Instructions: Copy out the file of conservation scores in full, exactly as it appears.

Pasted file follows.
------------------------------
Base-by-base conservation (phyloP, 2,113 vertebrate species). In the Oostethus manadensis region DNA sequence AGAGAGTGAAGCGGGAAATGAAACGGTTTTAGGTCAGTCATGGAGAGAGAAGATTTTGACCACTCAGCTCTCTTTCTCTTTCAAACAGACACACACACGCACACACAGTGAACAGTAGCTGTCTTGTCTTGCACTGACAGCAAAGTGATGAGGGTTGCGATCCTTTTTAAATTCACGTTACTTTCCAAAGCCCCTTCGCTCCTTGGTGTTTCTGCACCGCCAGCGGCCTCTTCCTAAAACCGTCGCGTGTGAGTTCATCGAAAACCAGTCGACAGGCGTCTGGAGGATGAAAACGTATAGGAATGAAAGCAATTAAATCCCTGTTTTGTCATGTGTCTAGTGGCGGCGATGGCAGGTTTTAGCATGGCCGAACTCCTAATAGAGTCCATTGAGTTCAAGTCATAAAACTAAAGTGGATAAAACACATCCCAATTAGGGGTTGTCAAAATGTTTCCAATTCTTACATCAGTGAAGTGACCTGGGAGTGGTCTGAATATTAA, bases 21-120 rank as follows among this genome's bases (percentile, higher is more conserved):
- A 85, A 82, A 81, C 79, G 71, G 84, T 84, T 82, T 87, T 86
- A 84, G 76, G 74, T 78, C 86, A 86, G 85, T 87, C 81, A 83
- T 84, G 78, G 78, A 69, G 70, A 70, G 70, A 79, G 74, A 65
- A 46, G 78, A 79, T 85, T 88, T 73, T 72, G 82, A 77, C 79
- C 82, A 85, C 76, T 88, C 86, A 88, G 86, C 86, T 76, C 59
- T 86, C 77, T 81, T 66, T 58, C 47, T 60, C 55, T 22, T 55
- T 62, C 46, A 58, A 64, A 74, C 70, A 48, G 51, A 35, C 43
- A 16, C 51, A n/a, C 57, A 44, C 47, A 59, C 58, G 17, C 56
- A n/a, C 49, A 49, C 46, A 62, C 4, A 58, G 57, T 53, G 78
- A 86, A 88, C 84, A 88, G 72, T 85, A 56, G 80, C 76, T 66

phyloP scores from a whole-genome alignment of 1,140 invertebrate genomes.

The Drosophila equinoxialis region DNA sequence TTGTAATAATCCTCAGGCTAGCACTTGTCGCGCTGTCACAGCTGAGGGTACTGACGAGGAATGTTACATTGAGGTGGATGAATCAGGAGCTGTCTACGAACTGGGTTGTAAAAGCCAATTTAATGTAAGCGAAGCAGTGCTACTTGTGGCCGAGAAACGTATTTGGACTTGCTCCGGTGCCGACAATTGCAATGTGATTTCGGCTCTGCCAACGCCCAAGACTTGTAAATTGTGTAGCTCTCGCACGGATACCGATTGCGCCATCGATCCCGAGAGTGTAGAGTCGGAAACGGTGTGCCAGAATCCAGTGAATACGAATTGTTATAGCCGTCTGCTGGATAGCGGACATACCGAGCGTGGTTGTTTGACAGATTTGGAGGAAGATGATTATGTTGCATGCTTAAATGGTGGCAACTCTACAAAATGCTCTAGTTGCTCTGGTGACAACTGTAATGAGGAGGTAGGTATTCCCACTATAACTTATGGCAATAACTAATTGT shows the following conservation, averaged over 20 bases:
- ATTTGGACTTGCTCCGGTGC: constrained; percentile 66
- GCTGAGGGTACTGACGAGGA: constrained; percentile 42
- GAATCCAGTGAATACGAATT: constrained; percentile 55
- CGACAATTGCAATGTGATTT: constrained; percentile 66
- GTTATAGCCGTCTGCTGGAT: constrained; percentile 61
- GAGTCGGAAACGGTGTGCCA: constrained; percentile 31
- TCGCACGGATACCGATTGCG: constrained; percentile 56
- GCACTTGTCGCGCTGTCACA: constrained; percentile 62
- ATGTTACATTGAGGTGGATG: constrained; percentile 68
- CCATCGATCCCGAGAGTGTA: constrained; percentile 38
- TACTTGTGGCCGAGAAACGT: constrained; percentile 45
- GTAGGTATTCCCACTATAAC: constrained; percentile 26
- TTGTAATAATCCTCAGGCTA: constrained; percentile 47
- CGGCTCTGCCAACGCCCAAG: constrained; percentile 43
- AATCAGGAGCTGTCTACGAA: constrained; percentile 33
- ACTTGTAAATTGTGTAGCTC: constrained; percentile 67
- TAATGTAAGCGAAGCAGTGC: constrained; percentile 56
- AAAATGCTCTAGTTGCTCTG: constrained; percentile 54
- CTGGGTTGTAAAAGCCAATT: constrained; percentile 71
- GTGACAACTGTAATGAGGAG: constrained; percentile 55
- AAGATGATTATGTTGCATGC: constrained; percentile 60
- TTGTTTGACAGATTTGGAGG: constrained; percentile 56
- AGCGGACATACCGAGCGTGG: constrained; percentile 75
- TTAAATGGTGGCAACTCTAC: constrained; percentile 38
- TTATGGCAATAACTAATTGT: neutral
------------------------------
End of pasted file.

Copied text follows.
Base-by-base conservation (phyloP, 2,113 vertebrate species). In the Oostethus manadensis region DNA sequence AGAGAGTGAAGCGGGAAATGAAACGGTTTTAGGTCAGTCATGGAGAGAGAAGATTTTGACCACTCAGCTCTCTTTCTCTTTCAAACAGACACACACACGCACACACAGTGAACAGTAGCTGTCTTGTCTTGCACTGACAGCAAAGTGATGAGGGTTGCGATCCTTTTTAAATTCACGTTACTTTCCAAAGCCCCTTCGCTCCTTGGTGTTTCTGCACCGCCAGCGGCCTCTTCCTAAAACCGTCGCGTGTGAGTTCATCGAAAACCAGTCGACAGGCGTCTGGAGGATGAAAACGTATAGGAATGAAAGCAATTAAATCCCTGTTTTGTCATGTGTCTAGTGGCGGCGATGGCAGGTTTTAGCATGGCCGAACTCCTAATAGAGTCCATTGAGTTCAAGTCATAAAACTAAAGTGGATAAAACACATCCCAATTAGGGGTTGTCAAAATGTTTCCAATTCTTACATCAGTGAAGTGACCTGGGAGTGGTCTGAATATTAA, bases 21-120 rank as follows among this genome's bases (percentile, higher is more conserved):
- A 85, A 82, A 81, C 79, G 71, G 84, T 84, T 82, T 87, T 86
- A 84, G 76, G 74, T 78, C 86, A 86, G 85, T 87, C 81, A 83
- T 84, G 78, G 78, A 69, G 70, A 70, G 70, A 79, G 74, A 65
- A 46, G 78, A 79, T 85, T 88, T 73, T 72, G 82, A 77, C 79
- C 82, A 85, C 76, T 88, C 86, A 88, G 86, C 86, T 76, C 59
- T 86, C 77, T 81, T 66, T 58, C 47, T 60, C 55, T 22, T 55
- T 62, C 46, A 58, A 64, A 74, C 70, A 48, G 51, A 35, C 43
- A 16, C 51, A n/a, C 57, A 44, C 47, A 59, C 58, G 17, C 56
- A n/a, C 49, A 49, C 46, A 62, C 4, A 58, G 57, T 53, G 78
- A 86, A 88, C 84, A 88, G 72, T 85, A 56, G 80, C 76, T 66

phyloP scores from a whole-genome alignment of 1,140 invertebrate genomes.

The Drosophila equinoxialis region DNA sequence TTGTAATAATCCTCAGGCTAGCACTTGTCGCGCTGTCACAGCTGAGGGTACTGACGAGGAATGTTACATTGAGGTGGATGAATCAGGAGCTGTCTACGAACTGGGTTGTAAAAGCCAATTTAATGTAAGCGAAGCAGTGCTACTTGTGGCCGAGAAACGTATTTGGACTTGCTCCGGTGCCGACAATTGCAATGTGATTTCGGCTCTGCCAACGCCCAAGACTTGTAAATTGTGTAGCTCTCGCACGGATACCGATTGCGCCATCGATCCCGAGAGTGTAGAGTCGGAAACGGTGTGCCAGAATCCAGTGAATACGAATTGTTATAGCCGTCTGCTGGATAGCGGACATACCGAGCGTGGTTGTTTGACAGATTTGGAGGAAGATGATTATGTTGCATGCTTAAATGGTGGCAACTCTACAAAATGCTCTAGTTGCTCTGGTGACAACTGTAATGAGGAGGTAGGTATTCCCACTATAACTTATGGCAATAACTAATTGT shows the following conservation, averaged over 20 bases:
- ATTTGGACTTGCTCCGGTGC: constrained; percentile 66
- GCTGAGGGTACTGACGAGGA: constrained; percentile 42
- GAATCCAGTGAATACGAATT: constrained; percentile 55
- CGACAATTGCAATGTGATTT: constrained; percentile 66
- GTTATAGCCGTCTGCTGGAT: constrained; percentile 61
- GAGTCGGAAACGGTGTGCCA: constrained; percentile 31
- TCGCACGGATACCGATTGCG: constrained; percentile 56
- GCACTTGTCGCGCTGTCACA: constrained; percentile 62
- ATGTTACATTGAGGTGGATG: constrained; percentile 68
- CCATCGATCCCGAGAGTGTA: constrained; percentile 38
- TACTTGTGGCCGAGAAACGT: constrained; percentile 45
- GTAGGTATTCCCACTATAAC: constrained; percentile 26
- TTGTAATAATCCTCAGGCTA: constrained; percentile 47
- CGGCTCTGCCAACGCCCAAG: constrained; percentile 43
- AATCAGGAGCTGTCTACGAA: constrained; percentile 33
- ACTTGTAAATTGTGTAGCTC: constrained; percentile 67
- TAATGTAAGCGAAGCAGTGC: constrained; percentile 56
- AAAATGCTCTAGTTGCTCTG: constrained; percentile 54
- CTGGGTTGTAAAAGCCAATT: constrained; percentile 71
- GTGACAACTGTAATGAGGAG: constrained; percentile 55
- AAGATGATTATGTTGCATGC: constrained; percentile 60
- TTGTTTGACAGATTTGGAGG: constrained; percentile 56
- AGCGGACATACCGAGCGTGG: constrained; percentile 75
- TTAAATGGTGGCAACTCTAC: constrained; percentile 38
- TTATGGCAATAACTAATTGT: neutral